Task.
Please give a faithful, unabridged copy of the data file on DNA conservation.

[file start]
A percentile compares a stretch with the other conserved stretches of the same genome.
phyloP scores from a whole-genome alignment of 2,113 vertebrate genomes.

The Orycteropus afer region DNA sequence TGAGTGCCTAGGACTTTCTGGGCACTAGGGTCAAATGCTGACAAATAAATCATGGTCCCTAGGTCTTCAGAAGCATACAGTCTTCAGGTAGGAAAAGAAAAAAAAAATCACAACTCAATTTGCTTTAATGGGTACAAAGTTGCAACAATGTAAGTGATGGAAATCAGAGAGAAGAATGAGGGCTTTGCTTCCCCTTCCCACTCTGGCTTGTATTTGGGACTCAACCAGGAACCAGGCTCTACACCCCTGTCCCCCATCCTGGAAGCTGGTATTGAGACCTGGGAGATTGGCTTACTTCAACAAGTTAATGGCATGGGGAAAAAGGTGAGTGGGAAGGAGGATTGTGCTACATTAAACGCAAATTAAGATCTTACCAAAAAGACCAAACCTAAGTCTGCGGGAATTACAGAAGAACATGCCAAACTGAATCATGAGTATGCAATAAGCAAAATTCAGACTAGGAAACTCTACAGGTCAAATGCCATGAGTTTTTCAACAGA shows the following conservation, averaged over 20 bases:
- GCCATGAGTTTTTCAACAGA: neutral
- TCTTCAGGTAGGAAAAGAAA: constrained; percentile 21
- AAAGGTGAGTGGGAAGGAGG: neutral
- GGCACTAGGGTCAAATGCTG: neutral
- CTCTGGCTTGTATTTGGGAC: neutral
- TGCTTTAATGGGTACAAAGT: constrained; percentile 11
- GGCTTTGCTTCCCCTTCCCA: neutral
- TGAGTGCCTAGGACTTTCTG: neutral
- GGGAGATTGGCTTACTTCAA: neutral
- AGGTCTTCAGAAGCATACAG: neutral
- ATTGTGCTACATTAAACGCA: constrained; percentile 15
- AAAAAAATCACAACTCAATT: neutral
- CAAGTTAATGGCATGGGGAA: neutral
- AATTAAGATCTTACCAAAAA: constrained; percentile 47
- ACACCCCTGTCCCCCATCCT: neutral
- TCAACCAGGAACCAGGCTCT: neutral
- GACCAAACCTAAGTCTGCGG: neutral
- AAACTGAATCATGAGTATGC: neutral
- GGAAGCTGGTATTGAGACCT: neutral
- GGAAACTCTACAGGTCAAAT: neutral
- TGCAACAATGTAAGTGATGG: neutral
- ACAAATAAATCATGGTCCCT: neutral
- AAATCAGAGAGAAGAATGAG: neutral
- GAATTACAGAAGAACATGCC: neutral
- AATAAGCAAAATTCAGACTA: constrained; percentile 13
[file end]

A percentile compares a stretch with the other conserved stretches of the same genome.
phyloP scores from a whole-genome alignment of 2,113 vertebrate genomes.

The Orycteropus afer region DNA sequence TGAGTGCCTAGGACTTTCTGGGCACTAGGGTCAAATGCTGACAAATAAATCATGGTCCCTAGGTCTTCAGAAGCATACAGTCTTCAGGTAGGAAAAGAAAAAAAAAATCACAACTCAATTTGCTTTAATGGGTACAAAGTTGCAACAATGTAAGTGATGGAAATCAGAGAGAAGAATGAGGGCTTTGCTTCCCCTTCCCACTCTGGCTTGTATTTGGGACTCAACCAGGAACCAGGCTCTACACCCCTGTCCCCCATCCTGGAAGCTGGTATTGAGACCTGGGAGATTGGCTTACTTCAACAAGTTAATGGCATGGGGAAAAAGGTGAGTGGGAAGGAGGATTGTGCTACATTAAACGCAAATTAAGATCTTACCAAAAAGACCAAACCTAAGTCTGCGGGAATTACAGAAGAACATGCCAAACTGAATCATGAGTATGCAATAAGCAAAATTCAGACTAGGAAACTCTACAGGTCAAATGCCATGAGTTTTTCAACAGA shows the following conservation, averaged over 20 bases:
- GCCATGAGTTTTTCAACAGA: neutral
- TCTTCAGGTAGGAAAAGAAA: constrained; percentile 21
- AAAGGTGAGTGGGAAGGAGG: neutral
- GGCACTAGGGTCAAATGCTG: neutral
- CTCTGGCTTGTATTTGGGAC: neutral
- TGCTTTAATGGGTACAAAGT: constrained; percentile 11
- GGCTTTGCTTCCCCTTCCCA: neutral
- TGAGTGCCTAGGACTTTCTG: neutral
- GGGAGATTGGCTTACTTCAA: neutral
- AGGTCTTCAGAAGCATACAG: neutral
- ATTGTGCTACATTAAACGCA: constrained; percentile 15
- AAAAAAATCACAACTCAATT: neutral
- CAAGTTAATGGCATGGGGAA: neutral
- AATTAAGATCTTACCAAAAA: constrained; percentile 47
- ACACCCCTGTCCCCCATCCT: neutral
- TCAACCAGGAACCAGGCTCT: neutral
- GACCAAACCTAAGTCTGCGG: neutral
- AAACTGAATCATGAGTATGC: neutral
- GGAAGCTGGTATTGAGACCT: neutral
- GGAAACTCTACAGGTCAAAT: neutral
- TGCAACAATGTAAGTGATGG: neutral
- ACAAATAAATCATGGTCCCT: neutral
- AAATCAGAGAGAAGAATGAG: neutral
- GAATTACAGAAGAACATGCC: neutral
- AATAAGCAAAATTCAGACTA: constrained; percentile 13